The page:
While the name on the side of the refueling truck might say Air BP, BR Aviation or Shell, what’s inside it at any airport in Brazil all comes from the same source. All discussions of aviation fuel in the country must start with Petróleo Brasileiro (Petrobras), the national oil refiner of Brazil and the official supplier of Jet-A and avgas. Petrobras produces approximately 70 percent of the Jet-A used in the country and imports the remainder in its effort to supply the three major distributors.
In addition to selling fuel to multi-national distributors such as Air BP and Shell, the state-backed group also provides fuel through BR Aviation (Stand 2002), a business unit of Petrobras Distribuidora, which is in turn a Petrobras subsidiary. But, despite that seemingly-close business relationship, the aviation fuel landscape in Brazil is a level one according to the company. “Petrobras Distribuidora has no financial advantages compared to other fuel distributors in the purchase of aviation products,” said executive manager Francelino Paes, who noted that BR Aviation must purchase its products from Petrobras as well, at the same price as the other distributors, therefore allowing pricing competition to occur.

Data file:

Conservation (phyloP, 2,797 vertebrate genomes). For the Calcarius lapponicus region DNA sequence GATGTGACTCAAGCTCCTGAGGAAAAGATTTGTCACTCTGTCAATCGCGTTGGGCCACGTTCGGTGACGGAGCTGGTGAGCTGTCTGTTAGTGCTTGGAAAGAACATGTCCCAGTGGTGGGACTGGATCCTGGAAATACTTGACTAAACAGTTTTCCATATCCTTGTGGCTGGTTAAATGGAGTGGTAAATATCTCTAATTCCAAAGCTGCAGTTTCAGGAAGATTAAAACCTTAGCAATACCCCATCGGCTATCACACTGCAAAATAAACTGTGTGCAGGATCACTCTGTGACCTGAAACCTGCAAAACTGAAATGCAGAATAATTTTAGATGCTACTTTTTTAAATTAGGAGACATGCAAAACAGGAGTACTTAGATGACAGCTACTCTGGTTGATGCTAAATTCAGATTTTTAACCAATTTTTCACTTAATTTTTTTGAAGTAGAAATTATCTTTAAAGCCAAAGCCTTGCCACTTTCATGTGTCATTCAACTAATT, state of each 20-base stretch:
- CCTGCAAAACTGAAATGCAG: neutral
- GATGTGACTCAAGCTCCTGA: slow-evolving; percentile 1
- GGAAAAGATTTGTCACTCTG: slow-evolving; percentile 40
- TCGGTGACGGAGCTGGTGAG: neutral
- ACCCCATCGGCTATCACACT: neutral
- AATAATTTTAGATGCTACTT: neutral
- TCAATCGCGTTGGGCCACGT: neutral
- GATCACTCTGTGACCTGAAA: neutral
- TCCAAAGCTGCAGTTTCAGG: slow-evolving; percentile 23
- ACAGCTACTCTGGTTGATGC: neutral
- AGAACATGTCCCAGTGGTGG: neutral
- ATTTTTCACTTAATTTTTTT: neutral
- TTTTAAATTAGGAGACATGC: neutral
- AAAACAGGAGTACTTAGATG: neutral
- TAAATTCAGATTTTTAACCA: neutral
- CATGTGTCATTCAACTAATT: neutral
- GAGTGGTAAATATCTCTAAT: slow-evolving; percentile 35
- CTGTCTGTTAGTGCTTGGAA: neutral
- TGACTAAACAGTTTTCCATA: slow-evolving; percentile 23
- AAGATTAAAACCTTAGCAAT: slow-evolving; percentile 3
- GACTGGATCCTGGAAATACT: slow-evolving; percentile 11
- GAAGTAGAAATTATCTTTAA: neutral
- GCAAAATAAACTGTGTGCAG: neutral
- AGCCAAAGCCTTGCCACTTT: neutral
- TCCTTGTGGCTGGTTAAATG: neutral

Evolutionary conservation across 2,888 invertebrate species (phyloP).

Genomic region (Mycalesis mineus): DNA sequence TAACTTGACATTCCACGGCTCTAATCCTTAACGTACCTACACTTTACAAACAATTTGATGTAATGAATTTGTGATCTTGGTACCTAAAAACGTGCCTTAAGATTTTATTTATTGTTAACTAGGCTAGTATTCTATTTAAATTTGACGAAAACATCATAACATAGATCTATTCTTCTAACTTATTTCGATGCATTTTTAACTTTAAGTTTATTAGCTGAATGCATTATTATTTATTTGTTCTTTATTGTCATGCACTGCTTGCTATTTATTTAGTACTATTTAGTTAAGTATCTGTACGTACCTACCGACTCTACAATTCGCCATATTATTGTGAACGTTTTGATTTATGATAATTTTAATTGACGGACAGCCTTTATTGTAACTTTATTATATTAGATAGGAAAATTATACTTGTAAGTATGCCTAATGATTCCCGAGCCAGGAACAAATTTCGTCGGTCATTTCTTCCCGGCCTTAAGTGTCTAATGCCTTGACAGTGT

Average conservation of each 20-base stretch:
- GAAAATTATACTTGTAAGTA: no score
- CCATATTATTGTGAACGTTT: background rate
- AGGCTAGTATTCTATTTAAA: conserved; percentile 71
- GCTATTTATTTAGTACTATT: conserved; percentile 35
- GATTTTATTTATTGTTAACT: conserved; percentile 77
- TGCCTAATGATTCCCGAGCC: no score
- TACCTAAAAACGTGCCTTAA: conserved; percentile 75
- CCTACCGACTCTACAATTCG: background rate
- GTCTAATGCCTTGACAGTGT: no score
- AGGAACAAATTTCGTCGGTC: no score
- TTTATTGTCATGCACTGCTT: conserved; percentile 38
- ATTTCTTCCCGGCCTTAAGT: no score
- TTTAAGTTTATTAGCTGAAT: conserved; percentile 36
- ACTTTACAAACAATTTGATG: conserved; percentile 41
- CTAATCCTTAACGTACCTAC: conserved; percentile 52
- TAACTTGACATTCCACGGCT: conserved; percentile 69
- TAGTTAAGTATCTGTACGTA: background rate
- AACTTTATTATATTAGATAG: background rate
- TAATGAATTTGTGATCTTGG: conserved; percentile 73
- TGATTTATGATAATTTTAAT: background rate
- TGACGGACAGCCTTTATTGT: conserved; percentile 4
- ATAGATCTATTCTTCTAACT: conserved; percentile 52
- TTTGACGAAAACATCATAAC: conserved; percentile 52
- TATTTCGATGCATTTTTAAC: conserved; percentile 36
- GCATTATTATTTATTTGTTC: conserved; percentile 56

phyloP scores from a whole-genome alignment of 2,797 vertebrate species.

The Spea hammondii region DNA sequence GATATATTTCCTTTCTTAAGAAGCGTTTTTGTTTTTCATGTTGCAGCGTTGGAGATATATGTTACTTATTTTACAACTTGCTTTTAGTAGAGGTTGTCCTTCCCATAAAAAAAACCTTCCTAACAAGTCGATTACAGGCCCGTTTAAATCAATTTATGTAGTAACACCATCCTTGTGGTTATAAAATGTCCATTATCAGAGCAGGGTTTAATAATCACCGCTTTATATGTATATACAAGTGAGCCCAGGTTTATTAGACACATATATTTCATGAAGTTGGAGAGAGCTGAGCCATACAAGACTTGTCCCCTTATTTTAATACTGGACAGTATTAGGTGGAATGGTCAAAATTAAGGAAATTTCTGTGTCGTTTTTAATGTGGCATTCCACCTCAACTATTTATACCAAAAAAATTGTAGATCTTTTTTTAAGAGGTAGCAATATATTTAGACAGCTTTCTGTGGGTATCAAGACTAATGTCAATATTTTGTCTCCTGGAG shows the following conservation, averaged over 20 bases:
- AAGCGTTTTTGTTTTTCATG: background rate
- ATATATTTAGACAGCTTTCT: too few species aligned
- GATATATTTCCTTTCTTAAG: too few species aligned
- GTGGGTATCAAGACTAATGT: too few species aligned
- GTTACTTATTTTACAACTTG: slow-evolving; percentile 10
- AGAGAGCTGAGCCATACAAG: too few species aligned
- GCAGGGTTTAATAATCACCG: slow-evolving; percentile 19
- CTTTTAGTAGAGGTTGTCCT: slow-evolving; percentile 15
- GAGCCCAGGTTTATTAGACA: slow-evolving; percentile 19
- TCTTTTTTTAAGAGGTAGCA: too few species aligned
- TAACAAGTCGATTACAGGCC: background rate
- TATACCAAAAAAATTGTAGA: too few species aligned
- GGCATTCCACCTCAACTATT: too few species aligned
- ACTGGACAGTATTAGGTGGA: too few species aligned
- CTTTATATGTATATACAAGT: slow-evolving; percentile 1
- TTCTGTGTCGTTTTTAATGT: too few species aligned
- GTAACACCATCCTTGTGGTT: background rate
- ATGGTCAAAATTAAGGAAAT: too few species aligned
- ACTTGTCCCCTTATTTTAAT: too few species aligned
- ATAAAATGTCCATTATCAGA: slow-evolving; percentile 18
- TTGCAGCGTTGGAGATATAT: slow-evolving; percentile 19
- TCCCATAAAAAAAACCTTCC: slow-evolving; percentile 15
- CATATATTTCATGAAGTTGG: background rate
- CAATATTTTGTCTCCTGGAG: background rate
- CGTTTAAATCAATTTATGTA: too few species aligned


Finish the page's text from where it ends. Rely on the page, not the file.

Unlike the North American FBO model, each distributor operates its own fleet of trucks, (more than 500 nationwide in the case of BR Aviation, which according to the company currently commands nearly 60 percent of the market share) and their workers perform into-plane fueling operations rather than the FBO staff. The companies provide fuel for all aircraft at the airports from the largest commercial jetliner to turboprops and helicopters. At most of the larger airports in the country there is more than one provider operating, and with certain exceptions each manages its own fuel supply and tank farm.
“In locations with significant movement of volume, distributors operate through a pool,” said Paes. “Assets and investments are shared between distributors and administered by one of them, such as in São Paulo (Guarulhos–Governador André Franco Montoro International Airport), Rio de Janeiro (Galeão–Antonio Carlos Jobim International Airport) and Brasilia (Presidente Juscelino Kubitschek International Airport), among others.”
BR Aviation is active at 103 airports in Brazil, followed by Raizen, a joint venture between Shell and Cosan, which sells aviation fuel under the Shell (Stand 1006) brand at 57 airports which account for approximately 95 percent of the aviation fuel market demand in Brazil. “Though the market is fully deregulated, Petrobras virtually supplies all fuel for companies based in Brazil,” said Leonardo Ozorio, Raizen’s general aviation national sales manager. “We can import as well but at this time we have not explored this option yet.”